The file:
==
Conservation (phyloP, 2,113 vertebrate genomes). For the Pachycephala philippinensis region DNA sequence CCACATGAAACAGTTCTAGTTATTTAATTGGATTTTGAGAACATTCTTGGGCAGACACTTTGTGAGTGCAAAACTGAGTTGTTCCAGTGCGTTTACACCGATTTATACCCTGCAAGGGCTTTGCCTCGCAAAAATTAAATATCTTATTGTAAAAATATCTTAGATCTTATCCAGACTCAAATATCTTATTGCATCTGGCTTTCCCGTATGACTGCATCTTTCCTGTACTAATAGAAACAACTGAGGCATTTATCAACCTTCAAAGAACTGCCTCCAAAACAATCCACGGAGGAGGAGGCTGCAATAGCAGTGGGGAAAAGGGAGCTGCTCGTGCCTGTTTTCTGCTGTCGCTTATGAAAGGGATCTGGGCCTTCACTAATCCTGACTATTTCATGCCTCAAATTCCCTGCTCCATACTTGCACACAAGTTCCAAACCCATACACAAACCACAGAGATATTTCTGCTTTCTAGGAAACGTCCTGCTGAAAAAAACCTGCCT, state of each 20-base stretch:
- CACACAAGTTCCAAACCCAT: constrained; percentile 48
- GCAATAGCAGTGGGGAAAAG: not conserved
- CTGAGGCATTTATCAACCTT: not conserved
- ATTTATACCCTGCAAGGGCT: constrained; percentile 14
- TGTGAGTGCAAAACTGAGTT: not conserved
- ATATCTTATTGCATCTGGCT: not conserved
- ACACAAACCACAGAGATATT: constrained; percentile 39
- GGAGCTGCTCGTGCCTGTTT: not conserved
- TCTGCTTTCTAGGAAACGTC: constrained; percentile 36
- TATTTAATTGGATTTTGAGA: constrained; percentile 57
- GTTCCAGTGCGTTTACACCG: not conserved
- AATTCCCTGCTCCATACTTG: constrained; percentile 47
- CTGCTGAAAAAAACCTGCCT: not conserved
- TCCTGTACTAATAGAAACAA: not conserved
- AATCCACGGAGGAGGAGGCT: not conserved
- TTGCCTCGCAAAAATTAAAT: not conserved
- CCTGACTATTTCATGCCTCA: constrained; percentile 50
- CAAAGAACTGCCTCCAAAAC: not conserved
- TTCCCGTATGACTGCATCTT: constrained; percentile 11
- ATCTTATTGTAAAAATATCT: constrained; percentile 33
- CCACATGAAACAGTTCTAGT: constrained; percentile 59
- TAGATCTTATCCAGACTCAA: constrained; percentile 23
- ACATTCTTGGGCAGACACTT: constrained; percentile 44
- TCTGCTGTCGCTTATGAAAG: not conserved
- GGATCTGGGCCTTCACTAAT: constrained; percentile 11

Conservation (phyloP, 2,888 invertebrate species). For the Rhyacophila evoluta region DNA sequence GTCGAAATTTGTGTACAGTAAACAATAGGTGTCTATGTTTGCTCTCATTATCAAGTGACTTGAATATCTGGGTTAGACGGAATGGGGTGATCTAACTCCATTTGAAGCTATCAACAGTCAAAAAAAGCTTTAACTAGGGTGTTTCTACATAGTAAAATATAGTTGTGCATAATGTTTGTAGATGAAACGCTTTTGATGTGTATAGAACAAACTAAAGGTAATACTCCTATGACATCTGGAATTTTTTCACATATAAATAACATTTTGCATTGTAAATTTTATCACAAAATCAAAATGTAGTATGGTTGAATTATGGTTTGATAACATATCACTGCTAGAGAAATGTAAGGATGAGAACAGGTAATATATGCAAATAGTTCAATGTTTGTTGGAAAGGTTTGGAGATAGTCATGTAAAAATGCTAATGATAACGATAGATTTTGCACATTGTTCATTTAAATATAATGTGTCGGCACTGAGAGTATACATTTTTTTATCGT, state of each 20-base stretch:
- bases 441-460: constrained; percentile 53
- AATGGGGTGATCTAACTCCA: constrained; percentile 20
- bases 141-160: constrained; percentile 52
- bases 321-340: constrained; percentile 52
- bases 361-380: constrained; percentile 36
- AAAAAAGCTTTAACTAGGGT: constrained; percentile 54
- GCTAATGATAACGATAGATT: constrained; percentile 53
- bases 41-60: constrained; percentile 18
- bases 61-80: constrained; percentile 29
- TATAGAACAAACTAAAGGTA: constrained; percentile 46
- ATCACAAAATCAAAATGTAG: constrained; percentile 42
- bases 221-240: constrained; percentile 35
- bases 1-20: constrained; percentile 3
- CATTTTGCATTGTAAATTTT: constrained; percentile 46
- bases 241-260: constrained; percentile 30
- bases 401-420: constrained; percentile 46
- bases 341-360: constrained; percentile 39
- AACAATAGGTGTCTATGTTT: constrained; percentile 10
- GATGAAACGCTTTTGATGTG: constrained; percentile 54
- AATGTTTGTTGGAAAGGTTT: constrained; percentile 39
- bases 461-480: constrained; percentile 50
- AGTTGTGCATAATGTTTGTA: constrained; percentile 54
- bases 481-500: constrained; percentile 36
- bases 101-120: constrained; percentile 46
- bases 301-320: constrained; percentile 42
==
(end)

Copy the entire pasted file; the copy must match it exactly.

Conservation (phyloP, 2,113 vertebrate genomes). For the Pachycephala philippinensis region DNA sequence CCACATGAAACAGTTCTAGTTATTTAATTGGATTTTGAGAACATTCTTGGGCAGACACTTTGTGAGTGCAAAACTGAGTTGTTCCAGTGCGTTTACACCGATTTATACCCTGCAAGGGCTTTGCCTCGCAAAAATTAAATATCTTATTGTAAAAATATCTTAGATCTTATCCAGACTCAAATATCTTATTGCATCTGGCTTTCCCGTATGACTGCATCTTTCCTGTACTAATAGAAACAACTGAGGCATTTATCAACCTTCAAAGAACTGCCTCCAAAACAATCCACGGAGGAGGAGGCTGCAATAGCAGTGGGGAAAAGGGAGCTGCTCGTGCCTGTTTTCTGCTGTCGCTTATGAAAGGGATCTGGGCCTTCACTAATCCTGACTATTTCATGCCTCAAATTCCCTGCTCCATACTTGCACACAAGTTCCAAACCCATACACAAACCACAGAGATATTTCTGCTTTCTAGGAAACGTCCTGCTGAAAAAAACCTGCCT, state of each 20-base stretch:
- CACACAAGTTCCAAACCCAT: constrained; percentile 48
- GCAATAGCAGTGGGGAAAAG: not conserved
- CTGAGGCATTTATCAACCTT: not conserved
- ATTTATACCCTGCAAGGGCT: constrained; percentile 14
- TGTGAGTGCAAAACTGAGTT: not conserved
- ATATCTTATTGCATCTGGCT: not conserved
- ACACAAACCACAGAGATATT: constrained; percentile 39
- GGAGCTGCTCGTGCCTGTTT: not conserved
- TCTGCTTTCTAGGAAACGTC: constrained; percentile 36
- TATTTAATTGGATTTTGAGA: constrained; percentile 57
- GTTCCAGTGCGTTTACACCG: not conserved
- AATTCCCTGCTCCATACTTG: constrained; percentile 47
- CTGCTGAAAAAAACCTGCCT: not conserved
- TCCTGTACTAATAGAAACAA: not conserved
- AATCCACGGAGGAGGAGGCT: not conserved
- TTGCCTCGCAAAAATTAAAT: not conserved
- CCTGACTATTTCATGCCTCA: constrained; percentile 50
- CAAAGAACTGCCTCCAAAAC: not conserved
- TTCCCGTATGACTGCATCTT: constrained; percentile 11
- ATCTTATTGTAAAAATATCT: constrained; percentile 33
- CCACATGAAACAGTTCTAGT: constrained; percentile 59
- TAGATCTTATCCAGACTCAA: constrained; percentile 23
- ACATTCTTGGGCAGACACTT: constrained; percentile 44
- TCTGCTGTCGCTTATGAAAG: not conserved
- GGATCTGGGCCTTCACTAAT: constrained; percentile 11

Conservation (phyloP, 2,888 invertebrate species). For the Rhyacophila evoluta region DNA sequence GTCGAAATTTGTGTACAGTAAACAATAGGTGTCTATGTTTGCTCTCATTATCAAGTGACTTGAATATCTGGGTTAGACGGAATGGGGTGATCTAACTCCATTTGAAGCTATCAACAGTCAAAAAAAGCTTTAACTAGGGTGTTTCTACATAGTAAAATATAGTTGTGCATAATGTTTGTAGATGAAACGCTTTTGATGTGTATAGAACAAACTAAAGGTAATACTCCTATGACATCTGGAATTTTTTCACATATAAATAACATTTTGCATTGTAAATTTTATCACAAAATCAAAATGTAGTATGGTTGAATTATGGTTTGATAACATATCACTGCTAGAGAAATGTAAGGATGAGAACAGGTAATATATGCAAATAGTTCAATGTTTGTTGGAAAGGTTTGGAGATAGTCATGTAAAAATGCTAATGATAACGATAGATTTTGCACATTGTTCATTTAAATATAATGTGTCGGCACTGAGAGTATACATTTTTTTATCGT, state of each 20-base stretch:
- bases 441-460: constrained; percentile 53
- AATGGGGTGATCTAACTCCA: constrained; percentile 20
- bases 141-160: constrained; percentile 52
- bases 321-340: constrained; percentile 52
- bases 361-380: constrained; percentile 36
- AAAAAAGCTTTAACTAGGGT: constrained; percentile 54
- GCTAATGATAACGATAGATT: constrained; percentile 53
- bases 41-60: constrained; percentile 18
- bases 61-80: constrained; percentile 29
- TATAGAACAAACTAAAGGTA: constrained; percentile 46
- ATCACAAAATCAAAATGTAG: constrained; percentile 42
- bases 221-240: constrained; percentile 35
- bases 1-20: constrained; percentile 3
- CATTTTGCATTGTAAATTTT: constrained; percentile 46
- bases 241-260: constrained; percentile 30
- bases 401-420: constrained; percentile 46
- bases 341-360: constrained; percentile 39
- AACAATAGGTGTCTATGTTT: constrained; percentile 10
- GATGAAACGCTTTTGATGTG: constrained; percentile 54
- AATGTTTGTTGGAAAGGTTT: constrained; percentile 39
- bases 461-480: constrained; percentile 50
- AGTTGTGCATAATGTTTGTA: constrained; percentile 54
- bases 481-500: constrained; percentile 36
- bases 101-120: constrained; percentile 46
- bases 301-320: constrained; percentile 42